As soon as we stepped off the subway at Chilsong market, we knew something was "a little fishy". The scent of fish and other things we could not identify immediately assaulted our nose. We are used to the strange smells here. But this one was extraordinarily fish-a-stinkish. We headed up to wander the streets, but I have to admit that it was completely my fault that we were back on the subway about 10 minutes later. Somedays I can take the smell, and somedays I can't. This was apparently a day I could not.

So we headed back to more familiar and less stinky territory downtown. We wanted to continue Brett's eternal search for the perfect man-bag. The man-bag's here in Korea tend to be larger and prettier than my purse...and therefore quite unsatisfactory to the manly Brett. We thought perhaps the used clothing stores might have the perfect solution. There is an entire street of used clothing stores in Daegu. It is a wonderful way to spend a day. Somehow looking through someone elses junk is way more fun than sorting and cleaning your own.

The second store we went into had two ajumas (older ladies) sitting amongst the piles and racks of discarded items. "Uh-sus-ay-oh" (welcome) they greeted us. There, hanging from the wall was the man-bag of Brett's dreams (or at least the best he could hope to do in Korea). It was small, and hint of glitter, shiny metal, or gawdy fake name brand labels. As Brett tried it on, one of the ajuma's tugged on my arm.
"Aniyo (no), Canadian."
"Ahhhhhhh. Ohhhhhhhhh. Canadian. Very beautiful."
"Kamsahamnida!" (thank you)

The two ladies then talked away to us in Korean. We think they were saying that I was so tall for a girl, and they are so very short. One of them then grabbed my wrist to test my bone structure. The other one had to do the same. They pinched my arms, patted my legs, imitated how tall I was with their arms fully stretched out above their heads, and then said "Oooooh S curve" and traced the side of my hip. It was a bigger medical than my doctor does! However, the results were positive. They thought my shape was attractive although it is very different to the extremely slim Korean figure. A nice compliment!

We then met up with Matt and Mel for some western style cheesy nachos. We both decided that our bodies have become unaccustomed to the greasiness of western style food. We much prefer the clean rice and veggie style Korean food that we have most nights...although those nachos tasted mighty yummy. As we left the restaurant, we stopped to look at the alcohol-in-a-ziploc-bag store/stand. We decided that this was indeed an adventure that would have to wait for another where we don't have to get up the next morning. Mixed drinks in ziploc bags? Oh so dangerously attractive!

Friday, May 8, 2009

Moustache May

Hello Viewers,

Yes, it is that time again, May. A time when Canadians can start to enjoy warmer weather, green grass, birds singing and moustaches.. confused?

Once again our good friends have taken up the challenge of facial hair artistry to celebrate the month of May.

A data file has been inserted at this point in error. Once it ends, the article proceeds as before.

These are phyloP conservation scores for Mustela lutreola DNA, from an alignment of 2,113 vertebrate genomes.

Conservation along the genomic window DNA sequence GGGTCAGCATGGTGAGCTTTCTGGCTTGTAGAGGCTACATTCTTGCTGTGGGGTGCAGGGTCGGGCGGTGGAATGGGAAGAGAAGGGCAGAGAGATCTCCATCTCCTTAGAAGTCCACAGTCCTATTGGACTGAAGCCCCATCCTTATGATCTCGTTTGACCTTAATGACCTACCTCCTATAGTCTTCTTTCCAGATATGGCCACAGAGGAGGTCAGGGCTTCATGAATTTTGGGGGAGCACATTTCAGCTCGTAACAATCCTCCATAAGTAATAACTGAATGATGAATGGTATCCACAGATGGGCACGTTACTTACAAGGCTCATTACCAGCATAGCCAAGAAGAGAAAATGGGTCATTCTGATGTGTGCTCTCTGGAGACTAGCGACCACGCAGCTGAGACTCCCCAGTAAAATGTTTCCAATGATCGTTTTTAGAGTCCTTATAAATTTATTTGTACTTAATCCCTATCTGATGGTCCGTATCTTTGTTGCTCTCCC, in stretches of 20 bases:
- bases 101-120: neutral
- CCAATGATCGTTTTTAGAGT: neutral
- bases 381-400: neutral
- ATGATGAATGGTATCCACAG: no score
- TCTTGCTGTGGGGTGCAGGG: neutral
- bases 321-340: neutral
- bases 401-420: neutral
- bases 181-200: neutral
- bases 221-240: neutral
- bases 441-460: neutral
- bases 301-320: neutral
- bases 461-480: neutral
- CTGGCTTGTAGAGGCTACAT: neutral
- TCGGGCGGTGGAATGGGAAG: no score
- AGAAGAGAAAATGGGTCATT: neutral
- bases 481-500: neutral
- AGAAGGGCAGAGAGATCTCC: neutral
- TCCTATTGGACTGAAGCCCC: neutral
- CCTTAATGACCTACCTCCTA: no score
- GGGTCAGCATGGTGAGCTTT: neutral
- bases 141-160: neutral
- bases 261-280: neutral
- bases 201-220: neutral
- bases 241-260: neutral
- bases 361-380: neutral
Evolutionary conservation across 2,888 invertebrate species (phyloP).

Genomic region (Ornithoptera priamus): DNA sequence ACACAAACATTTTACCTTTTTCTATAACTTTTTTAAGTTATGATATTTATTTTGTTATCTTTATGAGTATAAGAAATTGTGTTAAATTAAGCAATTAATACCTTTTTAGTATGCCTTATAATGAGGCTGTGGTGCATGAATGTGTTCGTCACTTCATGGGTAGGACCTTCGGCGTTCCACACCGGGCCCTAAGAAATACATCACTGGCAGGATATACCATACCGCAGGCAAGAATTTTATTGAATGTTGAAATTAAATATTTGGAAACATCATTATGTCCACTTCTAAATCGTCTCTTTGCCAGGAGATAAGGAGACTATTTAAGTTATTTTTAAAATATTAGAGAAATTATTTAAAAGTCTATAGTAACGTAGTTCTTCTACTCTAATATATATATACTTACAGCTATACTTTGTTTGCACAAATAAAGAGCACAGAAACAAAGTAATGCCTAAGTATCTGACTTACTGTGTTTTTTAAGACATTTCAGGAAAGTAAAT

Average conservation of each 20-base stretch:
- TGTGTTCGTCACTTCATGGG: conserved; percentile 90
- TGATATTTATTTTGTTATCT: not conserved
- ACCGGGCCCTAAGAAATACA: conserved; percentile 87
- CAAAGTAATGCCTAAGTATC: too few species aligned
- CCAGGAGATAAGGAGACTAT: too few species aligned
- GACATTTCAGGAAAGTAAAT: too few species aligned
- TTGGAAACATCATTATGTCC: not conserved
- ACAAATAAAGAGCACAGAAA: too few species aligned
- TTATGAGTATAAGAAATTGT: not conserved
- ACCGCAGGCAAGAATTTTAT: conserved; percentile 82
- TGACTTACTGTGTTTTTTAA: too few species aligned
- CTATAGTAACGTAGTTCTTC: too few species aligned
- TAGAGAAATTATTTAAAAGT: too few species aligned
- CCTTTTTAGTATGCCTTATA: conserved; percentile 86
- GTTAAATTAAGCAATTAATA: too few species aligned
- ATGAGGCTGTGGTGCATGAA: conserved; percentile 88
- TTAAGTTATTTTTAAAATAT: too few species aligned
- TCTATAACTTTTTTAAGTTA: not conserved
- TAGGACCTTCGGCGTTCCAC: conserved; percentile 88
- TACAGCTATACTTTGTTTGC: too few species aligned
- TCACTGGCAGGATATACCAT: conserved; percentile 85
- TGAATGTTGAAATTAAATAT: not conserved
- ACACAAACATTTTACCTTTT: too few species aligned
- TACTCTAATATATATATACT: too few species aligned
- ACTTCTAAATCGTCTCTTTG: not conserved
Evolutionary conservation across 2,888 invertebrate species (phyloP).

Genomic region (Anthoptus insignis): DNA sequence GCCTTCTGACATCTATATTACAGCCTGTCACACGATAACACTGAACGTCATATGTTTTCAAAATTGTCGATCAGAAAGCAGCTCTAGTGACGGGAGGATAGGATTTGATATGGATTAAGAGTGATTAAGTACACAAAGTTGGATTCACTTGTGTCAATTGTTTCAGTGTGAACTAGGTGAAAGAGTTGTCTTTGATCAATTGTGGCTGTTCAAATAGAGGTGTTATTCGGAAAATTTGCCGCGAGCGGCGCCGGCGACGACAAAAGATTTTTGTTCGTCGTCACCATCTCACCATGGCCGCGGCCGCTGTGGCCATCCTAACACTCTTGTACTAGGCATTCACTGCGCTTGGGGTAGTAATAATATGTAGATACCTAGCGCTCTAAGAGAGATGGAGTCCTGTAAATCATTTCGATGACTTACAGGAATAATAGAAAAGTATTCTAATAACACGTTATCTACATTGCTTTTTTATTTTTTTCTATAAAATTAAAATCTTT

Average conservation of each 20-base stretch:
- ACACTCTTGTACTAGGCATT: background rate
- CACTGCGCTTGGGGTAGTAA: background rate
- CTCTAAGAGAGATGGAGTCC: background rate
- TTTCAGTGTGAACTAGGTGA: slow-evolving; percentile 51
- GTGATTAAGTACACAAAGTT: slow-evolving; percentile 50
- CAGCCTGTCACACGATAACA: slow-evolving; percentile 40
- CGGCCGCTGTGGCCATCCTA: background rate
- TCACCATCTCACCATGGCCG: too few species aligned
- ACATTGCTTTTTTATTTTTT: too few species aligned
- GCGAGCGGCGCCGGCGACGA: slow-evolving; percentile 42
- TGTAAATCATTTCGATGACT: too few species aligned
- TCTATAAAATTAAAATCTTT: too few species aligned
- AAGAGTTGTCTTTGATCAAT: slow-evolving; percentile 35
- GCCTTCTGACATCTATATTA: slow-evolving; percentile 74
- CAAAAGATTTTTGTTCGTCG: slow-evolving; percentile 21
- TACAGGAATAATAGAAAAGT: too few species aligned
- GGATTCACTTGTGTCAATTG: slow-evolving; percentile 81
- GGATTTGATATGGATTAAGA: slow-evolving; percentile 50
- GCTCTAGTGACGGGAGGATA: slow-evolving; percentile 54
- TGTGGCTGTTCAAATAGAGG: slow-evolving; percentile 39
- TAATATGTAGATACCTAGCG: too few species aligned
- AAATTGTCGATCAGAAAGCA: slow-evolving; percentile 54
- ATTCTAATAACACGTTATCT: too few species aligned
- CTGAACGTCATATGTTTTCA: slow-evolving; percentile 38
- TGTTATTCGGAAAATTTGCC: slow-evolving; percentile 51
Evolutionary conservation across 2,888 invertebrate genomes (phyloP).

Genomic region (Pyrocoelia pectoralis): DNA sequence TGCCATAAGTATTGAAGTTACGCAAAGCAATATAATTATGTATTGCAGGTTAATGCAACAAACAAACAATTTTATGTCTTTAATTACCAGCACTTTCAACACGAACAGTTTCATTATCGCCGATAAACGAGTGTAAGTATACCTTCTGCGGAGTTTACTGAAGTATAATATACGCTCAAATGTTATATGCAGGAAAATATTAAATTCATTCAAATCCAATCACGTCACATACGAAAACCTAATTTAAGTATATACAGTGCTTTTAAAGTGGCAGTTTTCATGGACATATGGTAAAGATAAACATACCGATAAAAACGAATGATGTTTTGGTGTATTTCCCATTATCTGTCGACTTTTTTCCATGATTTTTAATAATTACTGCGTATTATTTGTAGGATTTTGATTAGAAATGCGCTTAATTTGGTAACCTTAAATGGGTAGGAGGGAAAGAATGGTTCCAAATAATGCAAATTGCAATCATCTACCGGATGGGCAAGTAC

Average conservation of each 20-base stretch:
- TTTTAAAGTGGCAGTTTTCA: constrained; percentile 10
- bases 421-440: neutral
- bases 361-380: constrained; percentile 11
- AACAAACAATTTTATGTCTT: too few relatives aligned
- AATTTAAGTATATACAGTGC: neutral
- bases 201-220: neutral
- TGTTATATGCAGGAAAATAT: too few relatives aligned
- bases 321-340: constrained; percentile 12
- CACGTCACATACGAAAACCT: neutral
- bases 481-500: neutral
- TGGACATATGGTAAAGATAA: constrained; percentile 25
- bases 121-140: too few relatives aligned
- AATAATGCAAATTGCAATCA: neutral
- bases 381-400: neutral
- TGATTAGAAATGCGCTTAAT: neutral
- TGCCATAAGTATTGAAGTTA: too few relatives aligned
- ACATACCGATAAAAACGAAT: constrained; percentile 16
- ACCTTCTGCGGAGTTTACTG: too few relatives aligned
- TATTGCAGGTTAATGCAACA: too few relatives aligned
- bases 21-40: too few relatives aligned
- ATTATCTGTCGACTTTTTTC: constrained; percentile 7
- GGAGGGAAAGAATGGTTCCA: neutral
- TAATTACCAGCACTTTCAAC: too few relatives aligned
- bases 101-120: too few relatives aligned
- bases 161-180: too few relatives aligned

Discover their moustache wizardry at

Art Vandelay

He likes architecture, saving beached whales and growing a moustache. He is currently employed buy Kruger industries but Penske has shown some serious interest in his capabilities.

Simcoe County Chopper

Grower and Lover of Moustaches.


Likes: Spending time with family and friends, Nitrous Bungee jumping, Extreme breakdancing, Competitive yoga (2002 blackbelt), the smell of fresh ground coffee on a rainy day.

Tuesday, May 5, 2009

The Seoul of Asia

Hey! Brett here, remember me?!

Last weekend we were lucky enough to have our second Saturday off in as many weeks. We made the most of this opportunity and took the 1 and a half hour train ride to the Korean capital. Seoul is a vibrant city of over 10 million people, It is bustling with cars, buses, motorbikes and people. The lights are bright and and the food is plentiful and delicious.

We stayed in a traditional Korean house in an area just north of Insadong. The room was small, and apart from a thick blanket, we slept on the floor. It even came with a wake-up service in the form of old Korean ladies dragging boxes along the pavement outside our window.

This trip to Seoul also coincided with a gathering that had been organized by our recruiters and friends, Dan and Aggie. Around 50 English teachers that had been placed in Korea by Teach ESL Korea came together to share stories over galbi, maekju, soju and dancing.

As a city, Seoul always seems to have something going on! Festivals, concerts, parades.... you can always find something interesting to see and do. We were fortunate enough to arrive on Buddha's birthday and were able to witness the celebrations at one of Korea's most historic sites, Jogyesa temple. Even though Seoul has more foreigners in it than other cities, we still attracted some attention and were interviewed by a tv station and were also filmed walking about and taking photos two other times.

Two days and about 1000 photos later (please look at the Seoul in May photo album), we boarded the train bound for Daegu. Our city of 3 million people doesn't seem so big anymore. We had a wonderful weekend in the true heart of Korea, but we were still happy to be back in our little old Siji.